So your engine is all apart, and you’ve got containers and boxes of old parts seemingly everywhere. How much of it should you, or can you, reuse? A lot of this has to do with the state of wear your engine parts are in, but it depends even more so on the desired characteristics of your end product. Do you simply want a stock engine with restored stock efficiency and performance, or are you looking to put together a 650-hp high-performance LS? You’ll need to decide this well before you start picking through online catalogs, or loading up parts and heading to a machine shop.
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This chapter runs the gamut of all the major (and many of the minor) parts that make up a Gen III/IV engine, and is meant to give you as much guidance as possible in selecting the right components for your application. We’ll tell you what to look for when you might want to reuse a part, and also rule out items you cannot. In some cases, we’ll demonstrate how to use tools we discussed in Chapter 2 to help verify the quality of your parts. While many of these tools are by no means mandatory, they can help save you time and aggravation since you’ll have a better idea which parts your machine shop will succeed in refurbishing for you, and thereby avoid phone calls telling you that your parts are no good. We’ll also give advice on what parts you might think about substituting in a high-performance engine. In fact, we’ve scattered information throughout the book (much of it in this very chapter) that focus on parts for making and withstanding high amounts of horsepower!
Parts Selection Words of Wisdom
You probably had a decent idea of what kind of engine you wanted to put together before even beginning to tear your stock LS apart. It’s time to chisel that rough vision into a very clear and precise one. High-performance or not, now is the time to select, and acquire, each and every one of your engine parts. Choosing the combination of components that’s right for you is critical to the success of your rebuild project, and the individual parts need to closely complement one another.
Lack of attention to detail here can not only cause parts mismatch leading to lost power and efficiency, but in severe cases, it can lead to eventual engine failure, or even make your engine impossible to assemble! Imagine spending hundreds or even thousands of dollars on parts and prep, only to discover during pre-assembly that some of your rotating assembly parts simply won’t work together. Being stuck with expensive parts you’ve already had machined (or otherwise have rendered non-returnable) is a nightmare scenario you most assuredly want to avoid.
Be advised, however, that while doing your homework here can assist greatly in avoiding parts compatibility problems, there is always the chance that some additional effort will be required in getting them to fit together. Minor parts fitment issues are a normal part of any engine build. The distinction lies in the key term, “minor.” For example, it’s not unusual for aftermarket rocker arms to require minor modifications be made to factory valve covers to obtain the proper operating clearance. Less significant problems like these are often unavoidable, particularly when combining aftermarket parts made by different companies (and we will deal with many of them in Chapter 7, Pre-Assembly). The type of scenario you would want to avoid right now is purchasing rocker arms that are not physically compatible with your chosen cylinder heads; for example, buying a standard set for later-style heads that require an offset intake rocker. An inattentive choice like this could result in a not-insubstantial headache later on, so putting the time and effort in now will keep the major problems to a bare minimum.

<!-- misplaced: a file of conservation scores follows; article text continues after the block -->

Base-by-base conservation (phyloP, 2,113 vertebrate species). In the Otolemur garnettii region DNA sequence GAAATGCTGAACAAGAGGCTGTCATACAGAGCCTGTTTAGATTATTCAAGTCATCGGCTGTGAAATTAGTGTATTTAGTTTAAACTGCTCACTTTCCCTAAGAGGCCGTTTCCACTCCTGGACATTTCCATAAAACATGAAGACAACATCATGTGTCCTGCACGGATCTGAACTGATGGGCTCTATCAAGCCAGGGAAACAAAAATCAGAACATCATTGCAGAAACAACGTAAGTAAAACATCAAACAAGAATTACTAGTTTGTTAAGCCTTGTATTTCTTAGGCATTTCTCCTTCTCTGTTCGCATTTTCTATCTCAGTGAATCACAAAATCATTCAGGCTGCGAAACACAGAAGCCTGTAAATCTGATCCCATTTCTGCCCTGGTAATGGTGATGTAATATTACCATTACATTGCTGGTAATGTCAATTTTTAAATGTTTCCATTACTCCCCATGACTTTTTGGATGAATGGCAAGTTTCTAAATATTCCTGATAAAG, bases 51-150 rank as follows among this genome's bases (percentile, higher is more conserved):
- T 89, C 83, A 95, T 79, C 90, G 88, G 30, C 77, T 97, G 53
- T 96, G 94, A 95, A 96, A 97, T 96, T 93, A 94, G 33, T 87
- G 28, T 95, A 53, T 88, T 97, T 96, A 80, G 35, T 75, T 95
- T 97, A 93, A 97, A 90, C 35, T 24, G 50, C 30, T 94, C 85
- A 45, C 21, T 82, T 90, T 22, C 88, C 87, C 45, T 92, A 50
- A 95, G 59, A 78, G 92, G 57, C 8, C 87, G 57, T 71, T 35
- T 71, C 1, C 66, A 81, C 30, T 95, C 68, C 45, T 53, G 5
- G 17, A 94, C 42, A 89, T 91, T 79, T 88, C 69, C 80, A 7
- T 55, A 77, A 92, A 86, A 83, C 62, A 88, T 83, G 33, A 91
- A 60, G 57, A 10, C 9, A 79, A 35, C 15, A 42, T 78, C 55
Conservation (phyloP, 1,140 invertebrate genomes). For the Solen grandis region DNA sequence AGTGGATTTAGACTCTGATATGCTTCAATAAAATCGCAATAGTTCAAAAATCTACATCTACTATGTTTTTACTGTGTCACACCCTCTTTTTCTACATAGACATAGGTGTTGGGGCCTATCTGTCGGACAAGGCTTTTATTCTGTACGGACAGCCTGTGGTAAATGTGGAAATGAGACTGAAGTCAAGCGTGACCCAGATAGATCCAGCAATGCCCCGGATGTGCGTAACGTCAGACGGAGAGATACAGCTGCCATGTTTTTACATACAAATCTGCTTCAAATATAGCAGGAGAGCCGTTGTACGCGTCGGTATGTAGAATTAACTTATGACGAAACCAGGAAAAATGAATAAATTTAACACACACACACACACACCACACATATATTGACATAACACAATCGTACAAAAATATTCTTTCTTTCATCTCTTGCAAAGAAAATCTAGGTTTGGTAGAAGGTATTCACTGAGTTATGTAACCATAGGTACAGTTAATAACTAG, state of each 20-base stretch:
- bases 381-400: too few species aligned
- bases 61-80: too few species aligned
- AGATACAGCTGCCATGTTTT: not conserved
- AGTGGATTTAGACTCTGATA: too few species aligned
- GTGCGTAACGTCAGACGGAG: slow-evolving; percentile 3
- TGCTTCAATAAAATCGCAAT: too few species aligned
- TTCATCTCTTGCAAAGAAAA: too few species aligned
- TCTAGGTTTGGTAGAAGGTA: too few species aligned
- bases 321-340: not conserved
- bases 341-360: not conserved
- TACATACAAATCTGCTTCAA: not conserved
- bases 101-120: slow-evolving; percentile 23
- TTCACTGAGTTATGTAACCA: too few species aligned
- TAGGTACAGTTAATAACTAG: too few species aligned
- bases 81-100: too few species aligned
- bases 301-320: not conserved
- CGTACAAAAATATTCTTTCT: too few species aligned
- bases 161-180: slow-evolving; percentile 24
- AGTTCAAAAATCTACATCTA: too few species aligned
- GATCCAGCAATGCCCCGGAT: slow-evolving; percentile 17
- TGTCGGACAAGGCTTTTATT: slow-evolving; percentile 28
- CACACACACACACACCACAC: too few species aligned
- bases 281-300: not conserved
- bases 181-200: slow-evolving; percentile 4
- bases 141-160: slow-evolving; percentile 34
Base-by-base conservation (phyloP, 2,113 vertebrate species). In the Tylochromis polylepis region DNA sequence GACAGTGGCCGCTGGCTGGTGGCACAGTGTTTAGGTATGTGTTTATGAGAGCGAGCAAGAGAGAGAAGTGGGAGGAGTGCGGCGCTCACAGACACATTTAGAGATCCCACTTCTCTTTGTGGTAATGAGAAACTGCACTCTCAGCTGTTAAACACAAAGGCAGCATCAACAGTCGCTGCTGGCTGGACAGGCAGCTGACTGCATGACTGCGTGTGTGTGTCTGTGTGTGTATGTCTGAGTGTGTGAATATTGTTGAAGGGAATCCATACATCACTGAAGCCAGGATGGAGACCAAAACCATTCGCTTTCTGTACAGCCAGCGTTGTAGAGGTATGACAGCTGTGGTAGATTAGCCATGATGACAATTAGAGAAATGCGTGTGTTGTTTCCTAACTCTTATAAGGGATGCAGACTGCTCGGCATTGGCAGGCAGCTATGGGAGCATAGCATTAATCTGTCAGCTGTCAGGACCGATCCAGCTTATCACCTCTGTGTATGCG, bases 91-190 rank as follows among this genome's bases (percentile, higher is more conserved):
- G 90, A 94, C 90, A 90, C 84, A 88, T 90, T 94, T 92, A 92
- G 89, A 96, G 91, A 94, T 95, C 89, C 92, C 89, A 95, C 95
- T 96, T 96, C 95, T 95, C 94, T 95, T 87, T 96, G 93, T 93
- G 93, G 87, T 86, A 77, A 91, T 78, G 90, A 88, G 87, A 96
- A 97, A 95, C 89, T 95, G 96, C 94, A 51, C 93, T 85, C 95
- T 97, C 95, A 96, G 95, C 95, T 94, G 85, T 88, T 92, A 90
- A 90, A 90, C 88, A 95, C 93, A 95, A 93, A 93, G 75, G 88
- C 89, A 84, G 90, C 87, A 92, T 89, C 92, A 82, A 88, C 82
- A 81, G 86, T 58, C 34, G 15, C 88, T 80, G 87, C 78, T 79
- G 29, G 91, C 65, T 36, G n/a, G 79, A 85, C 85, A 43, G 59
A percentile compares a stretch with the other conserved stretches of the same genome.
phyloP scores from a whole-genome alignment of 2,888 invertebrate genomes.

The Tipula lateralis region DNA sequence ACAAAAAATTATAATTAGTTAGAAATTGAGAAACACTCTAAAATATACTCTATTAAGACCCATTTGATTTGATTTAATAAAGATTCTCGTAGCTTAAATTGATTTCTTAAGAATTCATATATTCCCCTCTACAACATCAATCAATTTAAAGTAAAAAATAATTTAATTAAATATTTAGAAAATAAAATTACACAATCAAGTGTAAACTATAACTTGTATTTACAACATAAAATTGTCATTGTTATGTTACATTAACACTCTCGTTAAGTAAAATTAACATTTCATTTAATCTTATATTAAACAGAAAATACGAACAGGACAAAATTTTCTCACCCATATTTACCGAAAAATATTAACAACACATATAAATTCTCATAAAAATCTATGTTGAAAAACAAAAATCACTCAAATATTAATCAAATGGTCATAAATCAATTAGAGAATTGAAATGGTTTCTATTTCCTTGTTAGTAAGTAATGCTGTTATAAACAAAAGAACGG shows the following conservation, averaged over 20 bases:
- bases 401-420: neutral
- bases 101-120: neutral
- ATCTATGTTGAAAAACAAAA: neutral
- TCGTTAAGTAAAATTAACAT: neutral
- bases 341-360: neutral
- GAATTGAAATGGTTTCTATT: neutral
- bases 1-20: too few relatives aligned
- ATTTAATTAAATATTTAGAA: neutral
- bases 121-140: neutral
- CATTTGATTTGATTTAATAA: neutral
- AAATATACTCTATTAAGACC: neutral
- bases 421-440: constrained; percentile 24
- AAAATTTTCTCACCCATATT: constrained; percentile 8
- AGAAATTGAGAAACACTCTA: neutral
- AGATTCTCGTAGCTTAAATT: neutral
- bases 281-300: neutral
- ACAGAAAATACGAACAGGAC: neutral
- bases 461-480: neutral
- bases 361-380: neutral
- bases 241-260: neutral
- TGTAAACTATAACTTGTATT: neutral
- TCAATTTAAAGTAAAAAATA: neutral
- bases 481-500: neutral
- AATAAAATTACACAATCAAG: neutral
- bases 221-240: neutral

Finally, the blossoming parts market for LS engines continues to expand on a monthly (if not weekly) basis. To keep yourself up-to-date on the latest component availability, it helps to check out LS-oriented websites as well as those of aftermarket parts companies (listed in our source guide). Magazines like GM High-Tech Performance will also help keep you tabbed on the latest trends. Do your research, and you can select a combination of parts that will not only work together in your engine, but will yield the power and reliability you’ve been dreaming of!
The largest part of a Gen III/IV engine is also the one that’s most easily and commonly reused. The vast majority of the time, an engine block can be refurbished by a machine shop and made as good as new, or better! This is particularly true if this is the first time your LS engine has been disassembled (that is, the block has never been used in a rebuild before), as this means there should be plenty of metal left on surfaces that need to be re-machined. We’ll discuss the entire block machining process in Chapter 5.
If you discover (or already know) that the block has been used in a prior rebuild, don’t sweat it yet. Depending on how much material was removed from the bores and other areas in that prior rebuild, you may be able to reuse the block again. Your machine shop may have the final say on this, as they can measure surfaces with precision tools and also have the experience to know “how far you can go” with a given block, and the physical limits of what their machining equipment can accomplish.
There are other issues that can render a block unusable. In some cases, block damage may have occurred during operation due to engine part failure or improper maintenance. The potential for physical harm is particularly high for engines that didn’t run correctly (or at all) prior to disassembly. Depending on the nature and extent of any damage, the block may be beyond hope. For example, internal engine component failure may have caused part of the block casting to crack or be broken completely. Or perhaps the engine was run completely out of oil, overheating the main bearings to the point where the block’s main bearing bores are too far out of shape.